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Personal Emergency Leave: Everything Dentists Need to Know

By January 17, 2018November 5th, 2019Employment Law

As we have been warning dentists for several months now, employment law has changed as of January 1, 2018.  A good chunk of the new changes to the Employment Standards Act (ESA) (called Bill 148) came into effect on New Year’s Day–and a big part of that for Dentists in Ontario is the extention of Personal Emergency Leave (PEL) to all employees in Ontario. DMC has prepared a detailed guide on how Bill 148 affects Dentists, click here for more.

Article Summary: Whether Dentists like it or not, every employee in Ontario now gets 2 paid sick days and 8 unpaid sick days.

PEL (basically paid sick days) is now a reality in Ontario for Dentists – and this article will tell you how to navigate it.

What Is a “Personal Emergency”?

Very few dentists (if any) in Ontario had to provide this type of leave to their employees before 2018, so the definition of what is a personal emergency is not well known in our industry.

Personal Emergency Leave is essentially sick leave and bereavement leave. It is defined in the ESA as follows:

  • a personal illness, injury or medical emergency
  • death, illness, injury, medical emergency or urgent matter relating to the following family members:
    • a spouse (includes both married and unmarried couples, of the same or opposite genders);
    • a parent, step-parent, foster parent, child, step-child, foster child, grandparent, step-grandparent, grandchild or step-grandchild of the employee or the employee’s spouse;
    • a spouse of the employee’s child;
    • a brother or sister of the employee; or
    • a relative of the employee who is dependent on the employee for care or assistance;
  • an urgent matter that concerns any of the above listed family members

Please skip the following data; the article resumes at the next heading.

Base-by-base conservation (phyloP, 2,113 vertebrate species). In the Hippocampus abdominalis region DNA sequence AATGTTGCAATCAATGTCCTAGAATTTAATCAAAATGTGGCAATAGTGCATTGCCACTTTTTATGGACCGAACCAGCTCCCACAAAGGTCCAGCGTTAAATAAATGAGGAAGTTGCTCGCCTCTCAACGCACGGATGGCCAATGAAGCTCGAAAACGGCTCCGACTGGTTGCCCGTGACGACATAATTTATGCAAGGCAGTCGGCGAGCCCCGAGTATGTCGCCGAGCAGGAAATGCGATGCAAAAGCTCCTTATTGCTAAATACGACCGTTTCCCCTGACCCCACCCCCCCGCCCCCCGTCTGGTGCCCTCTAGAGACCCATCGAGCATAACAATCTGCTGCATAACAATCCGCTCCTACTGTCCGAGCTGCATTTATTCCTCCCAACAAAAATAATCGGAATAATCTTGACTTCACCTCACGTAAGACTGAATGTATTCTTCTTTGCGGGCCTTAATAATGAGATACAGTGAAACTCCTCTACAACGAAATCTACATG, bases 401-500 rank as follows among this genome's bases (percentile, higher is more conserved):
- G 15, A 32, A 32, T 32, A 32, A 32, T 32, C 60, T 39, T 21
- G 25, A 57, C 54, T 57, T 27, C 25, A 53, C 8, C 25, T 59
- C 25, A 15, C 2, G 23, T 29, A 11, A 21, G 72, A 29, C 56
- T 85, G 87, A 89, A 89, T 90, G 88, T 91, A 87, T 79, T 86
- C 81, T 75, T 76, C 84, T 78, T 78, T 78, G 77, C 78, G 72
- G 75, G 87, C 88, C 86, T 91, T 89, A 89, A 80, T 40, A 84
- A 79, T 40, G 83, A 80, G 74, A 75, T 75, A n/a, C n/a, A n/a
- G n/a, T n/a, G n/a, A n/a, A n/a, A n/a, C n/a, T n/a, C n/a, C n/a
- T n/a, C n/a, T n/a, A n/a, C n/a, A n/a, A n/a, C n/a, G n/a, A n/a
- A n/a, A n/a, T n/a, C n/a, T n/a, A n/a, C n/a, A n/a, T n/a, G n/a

An employee can take PEL for illnesses, injuries and medical emergencies for themselves or a specified family member (or for an “urgent event” related to those family members), regardless of how the emergency came about. For example, the Ministry of Labour advises that employees are entitled to take the leave for pre-planned surgery if it is for an illness or injury, even though it is scheduled ahead of time and not “urgent” or an “emergency.” At the same time, the Ministry of Labour has said that employees cannot take PEL for cosmetic surgery that isn’t medically necessary or is unrelated to an illness or injury.

Other conditions of PEL

Now, some quick fire things you need to know about PEL:

  • All employees are entitled to ten (10) days of Personal Emergency Leave.
  • The first two (2) of those days in a calendar year are paid (subject to any discipline, as discussed below)
  • Employees need only be employed for over 1 week before becoming entitled to receive the 2 paid days off. If a PEL day is required in the first week of employment, it is taken from the eight unpaid days the employee has available to them.
  • The PEL is not pro-rated in a year. Each year, each employee receives 10 days of PEL. Even if they are hired on December 1, they could (theoretically) take 10 days of PEL between December 1 and December 31.
  • An employee must give notice of their intention to take PEL before it is taken, or as soon as they are able to give notice they are taking it.
  • Part days of PEL are permitted, and the employer is permitted in counting the half day of PEL as a full day of PEL (but of course, always pay an employee for whenever they work)
  • If a PEL day falls on a public holiday or a day when the employee would be entitled to overtime or a shift premium, the employee will not be entitled to public holiday pay / overtime pay / shift premium for the day of leave.